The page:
Most of the sixty-three prisoners were kept in an old room behind the goal, which had once been a malt-house, but, says Ellwood, then decayed, and scarcely fit for a dog-house. It was also so insecure, that the prisoners might have escaped; and it was, probably, the confidence placed in them, which procured for them this incommodious lodging. Isaac Penington, whether his lodging were in this or another room, for Ellwood in his testimony, calls it a cold and very incommodious room without a chimney, contracted so much disease, his imprisonment being in winter, that for several weeks after he was unable to turn himself in bed. There is something animating in the cheerfulness with which our early friends underwent the rigors of confinement; of which, so far as relates to Isaac Penington, proof will be given as we proceed.
In this confinement he wrote his piece entitled, "Somewhat spoken to a weighty question, concerning the Magistrate's Protection of the Innocent; in which is held forth the Blessing and Peace, which nations ought to wait for and embrace in the latter days," (42 pages). He pleads for an exemption from fighting, for such as are redeemed from the spirit of the world to the spirit of the gospel.· "How can he fight with creatures in whom is love and good will towards those creatures; and whose bowels are rolling over them because of their wanderings in the lusts, in the strife, and in the wars?" Yet he asserts the duty of the magistrate to protect not only those who are unable through weakness, but such as are forbidden, by motives of gospel good-will, to fight for themselves. He thus obviates the fear some have had, that a nation of peaceful Christians would be invaded and ruined. Such a thing must have a beginning before it can be perfected. Whoever would see this lovely thing brought forth in the general, must cherish it in the particular. It is not for a nation coming into the gospel-principle to take care beforehand how it shall be preserved; but the Gospel will teach a nation, as well as a particular person to trust the Lord, and wait on Him for preservation. He condemns not, yes, he appears even to be too liberal in allowing, to the magistrate the use of the sword, in repelling invasion or rebellion; but he declares there is a better state, yes, said he, it is far better to know the Lord to be the defender, and to wait on Him daily, than to be ever so strong and skilful in weapons of war. He instances the case of the Egyptians, of Scnnacherib, and of the enemies of Israel, who were restrained, while Israel went to appear before the Lord. " Will he not," says Penington, "defend that nation whom He teaches to leave off war?" The work has several divisions in one of them he states what the Friends desire with reference to government. 1. Universal liberty for all sorts to worship, as Christ shall open men's eyes to see the truth. 2. That no laws contrary to equity may remain in force, nor any be made but agreeably to equity. There is also a lively address: "To such as have felt the power of the endless life drawing; and have faithfully followed the Leader of the Rock of Israel." This has the date of his prison-house. "From Aylesbury prison in Bucks, where my life breathes for the consolation and redemption of God's Israel, and for the turning of the captivity of the whole creation." The following prayer concludes the pamphlet:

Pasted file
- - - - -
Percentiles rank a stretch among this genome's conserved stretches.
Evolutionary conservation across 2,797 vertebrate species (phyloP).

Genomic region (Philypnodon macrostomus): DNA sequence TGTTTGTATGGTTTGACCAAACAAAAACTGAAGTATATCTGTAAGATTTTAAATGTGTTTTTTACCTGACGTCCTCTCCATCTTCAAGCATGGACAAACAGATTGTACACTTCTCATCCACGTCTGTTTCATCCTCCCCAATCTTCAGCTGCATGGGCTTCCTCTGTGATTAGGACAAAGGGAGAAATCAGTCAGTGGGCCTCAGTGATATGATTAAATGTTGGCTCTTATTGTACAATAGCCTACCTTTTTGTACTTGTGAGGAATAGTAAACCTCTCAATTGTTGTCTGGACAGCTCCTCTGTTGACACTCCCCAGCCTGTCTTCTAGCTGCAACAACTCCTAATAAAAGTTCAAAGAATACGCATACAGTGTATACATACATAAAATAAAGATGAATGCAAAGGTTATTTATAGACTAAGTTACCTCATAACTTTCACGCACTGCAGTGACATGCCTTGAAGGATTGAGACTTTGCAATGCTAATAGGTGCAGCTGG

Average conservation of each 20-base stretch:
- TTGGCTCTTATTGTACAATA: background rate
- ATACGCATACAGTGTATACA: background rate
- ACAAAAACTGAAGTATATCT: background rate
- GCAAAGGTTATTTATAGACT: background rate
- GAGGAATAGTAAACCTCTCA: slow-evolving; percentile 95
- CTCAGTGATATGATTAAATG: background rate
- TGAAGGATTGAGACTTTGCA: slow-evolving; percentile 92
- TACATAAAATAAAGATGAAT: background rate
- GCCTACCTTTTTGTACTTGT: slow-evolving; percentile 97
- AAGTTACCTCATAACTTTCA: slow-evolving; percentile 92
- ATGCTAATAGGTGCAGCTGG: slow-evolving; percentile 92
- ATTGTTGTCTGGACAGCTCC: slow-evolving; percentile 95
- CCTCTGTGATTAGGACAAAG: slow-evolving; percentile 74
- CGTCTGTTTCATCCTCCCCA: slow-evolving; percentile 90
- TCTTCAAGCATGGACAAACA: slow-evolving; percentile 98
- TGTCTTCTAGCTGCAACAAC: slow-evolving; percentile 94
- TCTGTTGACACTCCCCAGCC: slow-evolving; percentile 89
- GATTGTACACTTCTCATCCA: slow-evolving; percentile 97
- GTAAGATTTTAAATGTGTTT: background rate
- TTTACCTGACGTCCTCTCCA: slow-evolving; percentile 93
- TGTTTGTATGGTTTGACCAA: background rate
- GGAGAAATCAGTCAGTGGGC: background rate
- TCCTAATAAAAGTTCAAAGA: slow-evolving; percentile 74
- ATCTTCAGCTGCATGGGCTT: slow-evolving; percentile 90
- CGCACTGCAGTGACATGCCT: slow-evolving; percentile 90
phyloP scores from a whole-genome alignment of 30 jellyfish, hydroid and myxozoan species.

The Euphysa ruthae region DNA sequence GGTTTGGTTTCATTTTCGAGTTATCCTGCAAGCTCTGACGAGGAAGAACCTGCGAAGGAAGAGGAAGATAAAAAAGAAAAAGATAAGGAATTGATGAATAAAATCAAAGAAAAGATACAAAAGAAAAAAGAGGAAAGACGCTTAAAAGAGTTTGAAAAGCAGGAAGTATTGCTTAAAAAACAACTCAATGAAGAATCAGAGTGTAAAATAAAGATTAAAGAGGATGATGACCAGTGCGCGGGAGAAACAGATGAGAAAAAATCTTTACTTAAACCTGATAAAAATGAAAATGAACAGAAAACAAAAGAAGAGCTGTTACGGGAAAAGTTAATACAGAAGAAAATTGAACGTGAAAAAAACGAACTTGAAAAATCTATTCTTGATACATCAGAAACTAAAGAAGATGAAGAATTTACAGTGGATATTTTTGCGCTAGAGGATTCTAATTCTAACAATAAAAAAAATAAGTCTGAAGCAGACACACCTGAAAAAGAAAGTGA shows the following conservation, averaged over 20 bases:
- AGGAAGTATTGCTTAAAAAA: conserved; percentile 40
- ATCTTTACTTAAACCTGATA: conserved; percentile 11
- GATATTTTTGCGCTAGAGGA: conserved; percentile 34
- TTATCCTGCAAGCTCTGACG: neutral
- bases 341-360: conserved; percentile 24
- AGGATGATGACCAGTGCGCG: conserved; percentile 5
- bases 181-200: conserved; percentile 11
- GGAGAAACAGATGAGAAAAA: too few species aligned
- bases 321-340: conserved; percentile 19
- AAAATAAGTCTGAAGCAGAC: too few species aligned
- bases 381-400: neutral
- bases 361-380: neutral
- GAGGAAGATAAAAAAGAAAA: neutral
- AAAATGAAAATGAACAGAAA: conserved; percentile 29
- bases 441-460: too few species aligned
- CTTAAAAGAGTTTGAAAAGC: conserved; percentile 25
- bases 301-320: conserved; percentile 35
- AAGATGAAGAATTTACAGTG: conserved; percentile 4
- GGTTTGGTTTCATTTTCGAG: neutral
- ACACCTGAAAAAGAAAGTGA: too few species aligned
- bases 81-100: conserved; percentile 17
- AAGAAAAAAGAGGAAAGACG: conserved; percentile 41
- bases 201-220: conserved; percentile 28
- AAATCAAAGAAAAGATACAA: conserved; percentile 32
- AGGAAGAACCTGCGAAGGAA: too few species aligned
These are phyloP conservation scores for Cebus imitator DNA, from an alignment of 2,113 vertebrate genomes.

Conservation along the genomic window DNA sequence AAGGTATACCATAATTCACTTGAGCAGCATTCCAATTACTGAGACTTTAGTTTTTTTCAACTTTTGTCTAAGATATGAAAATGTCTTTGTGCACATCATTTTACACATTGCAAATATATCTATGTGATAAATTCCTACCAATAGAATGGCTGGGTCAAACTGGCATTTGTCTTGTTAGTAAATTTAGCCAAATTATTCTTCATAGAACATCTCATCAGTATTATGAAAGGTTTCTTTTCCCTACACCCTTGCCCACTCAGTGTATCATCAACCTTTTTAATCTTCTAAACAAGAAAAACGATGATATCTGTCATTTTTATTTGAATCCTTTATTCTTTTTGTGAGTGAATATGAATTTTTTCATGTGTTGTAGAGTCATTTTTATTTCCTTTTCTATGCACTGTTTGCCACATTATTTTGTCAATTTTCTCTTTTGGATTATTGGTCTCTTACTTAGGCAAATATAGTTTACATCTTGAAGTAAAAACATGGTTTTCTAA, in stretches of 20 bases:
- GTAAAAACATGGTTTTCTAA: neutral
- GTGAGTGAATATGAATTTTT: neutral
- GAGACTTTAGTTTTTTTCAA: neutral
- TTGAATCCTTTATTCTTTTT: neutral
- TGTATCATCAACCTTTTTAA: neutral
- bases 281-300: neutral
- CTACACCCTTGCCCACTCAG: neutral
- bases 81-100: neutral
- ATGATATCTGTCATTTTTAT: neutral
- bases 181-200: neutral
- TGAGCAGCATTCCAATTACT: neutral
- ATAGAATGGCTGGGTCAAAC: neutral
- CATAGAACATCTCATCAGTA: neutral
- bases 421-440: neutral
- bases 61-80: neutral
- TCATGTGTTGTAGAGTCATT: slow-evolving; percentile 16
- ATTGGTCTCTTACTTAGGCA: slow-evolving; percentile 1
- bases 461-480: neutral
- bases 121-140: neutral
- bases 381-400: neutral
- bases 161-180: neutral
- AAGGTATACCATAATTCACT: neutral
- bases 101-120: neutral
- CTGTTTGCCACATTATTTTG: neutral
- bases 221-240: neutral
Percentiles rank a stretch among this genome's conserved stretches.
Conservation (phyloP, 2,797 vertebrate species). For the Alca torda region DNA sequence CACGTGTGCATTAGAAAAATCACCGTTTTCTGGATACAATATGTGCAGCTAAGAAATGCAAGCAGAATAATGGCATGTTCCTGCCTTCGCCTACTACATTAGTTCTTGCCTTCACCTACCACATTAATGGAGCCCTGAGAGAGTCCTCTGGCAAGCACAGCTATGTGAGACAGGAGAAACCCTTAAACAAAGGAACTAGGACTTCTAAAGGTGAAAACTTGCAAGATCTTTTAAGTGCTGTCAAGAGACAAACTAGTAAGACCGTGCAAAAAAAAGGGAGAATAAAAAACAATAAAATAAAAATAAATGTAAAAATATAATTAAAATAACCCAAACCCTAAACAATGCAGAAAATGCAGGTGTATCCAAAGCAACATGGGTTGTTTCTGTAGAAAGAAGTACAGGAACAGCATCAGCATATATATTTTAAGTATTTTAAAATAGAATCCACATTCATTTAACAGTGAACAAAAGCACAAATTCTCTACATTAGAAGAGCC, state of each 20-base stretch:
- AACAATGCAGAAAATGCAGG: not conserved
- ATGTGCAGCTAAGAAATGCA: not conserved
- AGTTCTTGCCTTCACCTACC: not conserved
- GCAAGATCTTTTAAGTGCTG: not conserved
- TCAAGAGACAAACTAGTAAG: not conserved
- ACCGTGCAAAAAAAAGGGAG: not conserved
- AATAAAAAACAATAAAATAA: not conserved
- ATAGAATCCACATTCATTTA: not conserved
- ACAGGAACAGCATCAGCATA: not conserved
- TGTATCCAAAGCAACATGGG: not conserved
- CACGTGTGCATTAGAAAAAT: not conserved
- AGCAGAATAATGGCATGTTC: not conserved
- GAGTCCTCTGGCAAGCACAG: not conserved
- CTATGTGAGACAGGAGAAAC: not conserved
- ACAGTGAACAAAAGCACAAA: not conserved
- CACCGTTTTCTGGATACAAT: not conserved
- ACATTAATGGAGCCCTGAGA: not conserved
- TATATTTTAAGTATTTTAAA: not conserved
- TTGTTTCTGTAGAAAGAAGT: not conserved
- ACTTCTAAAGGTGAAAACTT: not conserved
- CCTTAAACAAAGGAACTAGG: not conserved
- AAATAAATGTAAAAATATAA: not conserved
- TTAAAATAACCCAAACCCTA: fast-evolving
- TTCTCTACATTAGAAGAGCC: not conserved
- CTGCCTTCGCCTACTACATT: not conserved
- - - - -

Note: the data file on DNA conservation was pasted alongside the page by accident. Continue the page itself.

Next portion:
After Isaac Penington was discharged from this imprisonment, he went again to reside at his house at Chalfont, in which there was generally held a meeting twice in the week; but one first·day in four, there was a more general meeting, to which most of the Friends of the neighboring meetings usually resorted. At one of these general meetings were present, besides the neighboring Friends, a brother of Isaac Penington, named William, who was a merchant of London, and with him a Friend of Essex; there was also the noted George Whitehead of Westmoreland, a man inured to suffering, Thomas Ellwood, and one John Ovy, a baptist teacher, who had desired to become acquainted with Isaac Penington. These came on the preceding day, and were entertained in his hospitable mansion.
The meeting had not long been gathered, and was sitting in great stillness and composure, when a party of horse made its appearance, and the two Peningtons, the Essex Friend, George Whitehead, Thomas Ellwood, and three or four more were taken into custody, and immediately conveyed to a magistrate who resided at a considerable distance. The remainder held their meeting without further molestation.